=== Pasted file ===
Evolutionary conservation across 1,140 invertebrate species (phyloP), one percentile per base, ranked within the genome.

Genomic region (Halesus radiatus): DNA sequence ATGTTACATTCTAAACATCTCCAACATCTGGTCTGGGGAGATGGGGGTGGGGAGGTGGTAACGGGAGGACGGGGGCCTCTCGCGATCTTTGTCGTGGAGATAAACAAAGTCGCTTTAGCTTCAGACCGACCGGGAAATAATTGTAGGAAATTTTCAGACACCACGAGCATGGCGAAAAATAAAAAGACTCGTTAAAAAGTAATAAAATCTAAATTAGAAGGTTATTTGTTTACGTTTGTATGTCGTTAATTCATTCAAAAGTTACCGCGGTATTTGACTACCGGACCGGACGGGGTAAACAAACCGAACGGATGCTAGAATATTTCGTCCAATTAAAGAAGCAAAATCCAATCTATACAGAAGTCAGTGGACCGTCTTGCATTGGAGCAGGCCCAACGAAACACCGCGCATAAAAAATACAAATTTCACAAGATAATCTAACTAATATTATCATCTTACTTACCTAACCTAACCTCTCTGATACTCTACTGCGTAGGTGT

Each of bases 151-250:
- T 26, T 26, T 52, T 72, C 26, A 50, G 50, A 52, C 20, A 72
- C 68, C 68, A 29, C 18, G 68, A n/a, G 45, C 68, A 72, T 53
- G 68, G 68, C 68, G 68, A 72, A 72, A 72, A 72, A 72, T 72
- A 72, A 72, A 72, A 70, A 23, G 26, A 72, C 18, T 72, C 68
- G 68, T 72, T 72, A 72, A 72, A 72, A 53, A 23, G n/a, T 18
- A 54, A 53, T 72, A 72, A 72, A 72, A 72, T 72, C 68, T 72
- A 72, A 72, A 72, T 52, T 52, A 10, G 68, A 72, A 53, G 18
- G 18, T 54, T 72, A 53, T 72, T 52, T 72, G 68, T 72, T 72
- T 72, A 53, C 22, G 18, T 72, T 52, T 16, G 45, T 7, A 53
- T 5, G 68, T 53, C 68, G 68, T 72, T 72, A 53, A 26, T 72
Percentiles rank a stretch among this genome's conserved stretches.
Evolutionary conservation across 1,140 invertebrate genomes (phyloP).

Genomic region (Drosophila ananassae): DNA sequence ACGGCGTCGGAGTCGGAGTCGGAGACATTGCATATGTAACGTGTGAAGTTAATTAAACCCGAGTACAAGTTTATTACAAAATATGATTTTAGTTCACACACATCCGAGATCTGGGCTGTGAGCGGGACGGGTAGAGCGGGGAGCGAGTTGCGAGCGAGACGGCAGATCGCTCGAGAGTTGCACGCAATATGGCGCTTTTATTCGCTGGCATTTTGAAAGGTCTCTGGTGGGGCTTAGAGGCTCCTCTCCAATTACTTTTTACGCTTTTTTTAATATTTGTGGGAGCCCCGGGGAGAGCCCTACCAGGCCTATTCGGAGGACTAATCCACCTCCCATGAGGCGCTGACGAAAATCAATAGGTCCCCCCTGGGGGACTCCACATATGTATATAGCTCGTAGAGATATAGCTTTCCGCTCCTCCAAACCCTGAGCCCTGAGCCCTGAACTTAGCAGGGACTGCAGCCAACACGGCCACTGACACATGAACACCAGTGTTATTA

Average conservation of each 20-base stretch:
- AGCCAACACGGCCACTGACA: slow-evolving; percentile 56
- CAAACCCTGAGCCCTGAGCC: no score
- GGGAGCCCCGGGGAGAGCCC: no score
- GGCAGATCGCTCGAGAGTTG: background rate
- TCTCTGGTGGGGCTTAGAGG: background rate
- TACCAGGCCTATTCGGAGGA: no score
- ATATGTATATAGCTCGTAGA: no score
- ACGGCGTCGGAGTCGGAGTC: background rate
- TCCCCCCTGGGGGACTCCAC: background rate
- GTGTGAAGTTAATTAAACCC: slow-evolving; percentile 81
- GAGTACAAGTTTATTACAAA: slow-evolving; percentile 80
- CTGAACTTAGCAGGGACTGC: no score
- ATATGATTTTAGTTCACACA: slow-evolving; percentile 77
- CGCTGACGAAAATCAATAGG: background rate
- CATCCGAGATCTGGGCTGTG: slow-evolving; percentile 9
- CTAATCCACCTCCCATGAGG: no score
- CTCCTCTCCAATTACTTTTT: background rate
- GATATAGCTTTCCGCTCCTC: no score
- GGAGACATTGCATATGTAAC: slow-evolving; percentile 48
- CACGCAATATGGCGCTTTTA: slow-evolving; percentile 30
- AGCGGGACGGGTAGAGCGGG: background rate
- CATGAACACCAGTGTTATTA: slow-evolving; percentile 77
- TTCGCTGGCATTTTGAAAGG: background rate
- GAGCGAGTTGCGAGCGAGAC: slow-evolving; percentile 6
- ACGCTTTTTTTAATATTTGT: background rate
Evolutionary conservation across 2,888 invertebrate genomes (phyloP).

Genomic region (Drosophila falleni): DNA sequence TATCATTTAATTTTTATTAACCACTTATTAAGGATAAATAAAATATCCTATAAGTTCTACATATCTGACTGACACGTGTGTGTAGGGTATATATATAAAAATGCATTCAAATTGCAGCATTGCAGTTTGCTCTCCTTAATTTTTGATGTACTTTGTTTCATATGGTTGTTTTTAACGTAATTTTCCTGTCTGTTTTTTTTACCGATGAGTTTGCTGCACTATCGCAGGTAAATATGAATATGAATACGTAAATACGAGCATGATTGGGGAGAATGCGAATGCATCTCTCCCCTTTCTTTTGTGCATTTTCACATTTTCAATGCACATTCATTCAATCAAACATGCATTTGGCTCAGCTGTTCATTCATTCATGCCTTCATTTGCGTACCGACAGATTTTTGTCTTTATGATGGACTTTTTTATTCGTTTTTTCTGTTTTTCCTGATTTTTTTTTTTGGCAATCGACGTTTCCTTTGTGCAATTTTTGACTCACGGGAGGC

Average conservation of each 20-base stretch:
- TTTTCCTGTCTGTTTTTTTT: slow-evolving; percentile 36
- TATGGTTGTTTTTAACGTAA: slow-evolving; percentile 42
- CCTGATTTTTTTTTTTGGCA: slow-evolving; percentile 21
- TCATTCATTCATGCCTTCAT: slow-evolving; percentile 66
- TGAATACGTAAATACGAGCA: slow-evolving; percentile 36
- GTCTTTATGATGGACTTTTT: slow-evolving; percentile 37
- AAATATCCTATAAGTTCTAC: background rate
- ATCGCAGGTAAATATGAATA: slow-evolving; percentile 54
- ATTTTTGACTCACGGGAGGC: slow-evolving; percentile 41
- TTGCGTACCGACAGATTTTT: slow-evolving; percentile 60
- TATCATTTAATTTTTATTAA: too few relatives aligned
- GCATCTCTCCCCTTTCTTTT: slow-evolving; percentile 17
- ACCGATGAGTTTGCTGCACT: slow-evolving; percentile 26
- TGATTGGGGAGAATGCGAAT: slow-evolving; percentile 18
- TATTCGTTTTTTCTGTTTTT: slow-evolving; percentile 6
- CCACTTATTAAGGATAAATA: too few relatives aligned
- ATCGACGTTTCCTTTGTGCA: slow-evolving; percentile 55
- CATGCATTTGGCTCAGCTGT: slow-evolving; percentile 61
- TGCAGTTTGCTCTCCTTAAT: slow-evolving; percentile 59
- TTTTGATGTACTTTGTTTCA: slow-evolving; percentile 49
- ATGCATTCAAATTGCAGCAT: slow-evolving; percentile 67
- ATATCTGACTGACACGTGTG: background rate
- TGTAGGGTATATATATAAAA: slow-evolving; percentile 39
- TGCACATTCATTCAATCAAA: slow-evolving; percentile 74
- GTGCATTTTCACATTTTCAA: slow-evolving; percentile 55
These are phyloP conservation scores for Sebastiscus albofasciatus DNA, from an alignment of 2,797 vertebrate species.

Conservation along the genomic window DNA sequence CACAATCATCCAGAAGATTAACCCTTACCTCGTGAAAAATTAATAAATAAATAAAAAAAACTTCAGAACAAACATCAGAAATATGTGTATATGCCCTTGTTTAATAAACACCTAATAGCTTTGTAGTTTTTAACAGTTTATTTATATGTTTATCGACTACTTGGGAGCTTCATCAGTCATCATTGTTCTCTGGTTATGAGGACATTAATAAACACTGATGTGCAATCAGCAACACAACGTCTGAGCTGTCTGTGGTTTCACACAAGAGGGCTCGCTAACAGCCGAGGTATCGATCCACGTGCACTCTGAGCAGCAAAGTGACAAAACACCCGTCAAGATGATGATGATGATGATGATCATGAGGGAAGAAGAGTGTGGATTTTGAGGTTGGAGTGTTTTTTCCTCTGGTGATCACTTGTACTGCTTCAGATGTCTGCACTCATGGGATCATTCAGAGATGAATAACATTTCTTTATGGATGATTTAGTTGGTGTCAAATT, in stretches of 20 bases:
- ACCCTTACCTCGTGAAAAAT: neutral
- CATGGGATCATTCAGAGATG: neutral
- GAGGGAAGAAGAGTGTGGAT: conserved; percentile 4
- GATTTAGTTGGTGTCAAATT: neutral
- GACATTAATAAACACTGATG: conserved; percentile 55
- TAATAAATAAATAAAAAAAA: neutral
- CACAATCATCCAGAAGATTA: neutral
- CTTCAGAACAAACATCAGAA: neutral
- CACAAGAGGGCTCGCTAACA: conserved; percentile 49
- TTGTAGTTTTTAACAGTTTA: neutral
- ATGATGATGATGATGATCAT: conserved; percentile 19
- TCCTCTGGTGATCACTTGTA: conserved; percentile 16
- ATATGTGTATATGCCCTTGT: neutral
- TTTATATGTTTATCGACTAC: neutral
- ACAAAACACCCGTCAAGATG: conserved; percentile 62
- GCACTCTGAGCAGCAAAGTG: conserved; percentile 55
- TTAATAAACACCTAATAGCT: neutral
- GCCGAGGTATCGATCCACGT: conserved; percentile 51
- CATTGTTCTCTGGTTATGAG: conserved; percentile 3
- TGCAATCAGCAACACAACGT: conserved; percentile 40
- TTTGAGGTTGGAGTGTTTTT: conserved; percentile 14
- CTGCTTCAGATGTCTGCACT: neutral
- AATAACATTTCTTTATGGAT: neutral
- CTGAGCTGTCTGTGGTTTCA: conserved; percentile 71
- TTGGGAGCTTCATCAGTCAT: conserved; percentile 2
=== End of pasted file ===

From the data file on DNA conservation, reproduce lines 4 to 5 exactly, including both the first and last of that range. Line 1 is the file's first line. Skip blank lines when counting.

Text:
- T 26, T 26, T 52, T 72, C 26, A 50, G 50, A 52, C 20, A 72
- C 68, C 68, A 29, C 18, G 68, A n/a, G 45, C 68, A 72, T 53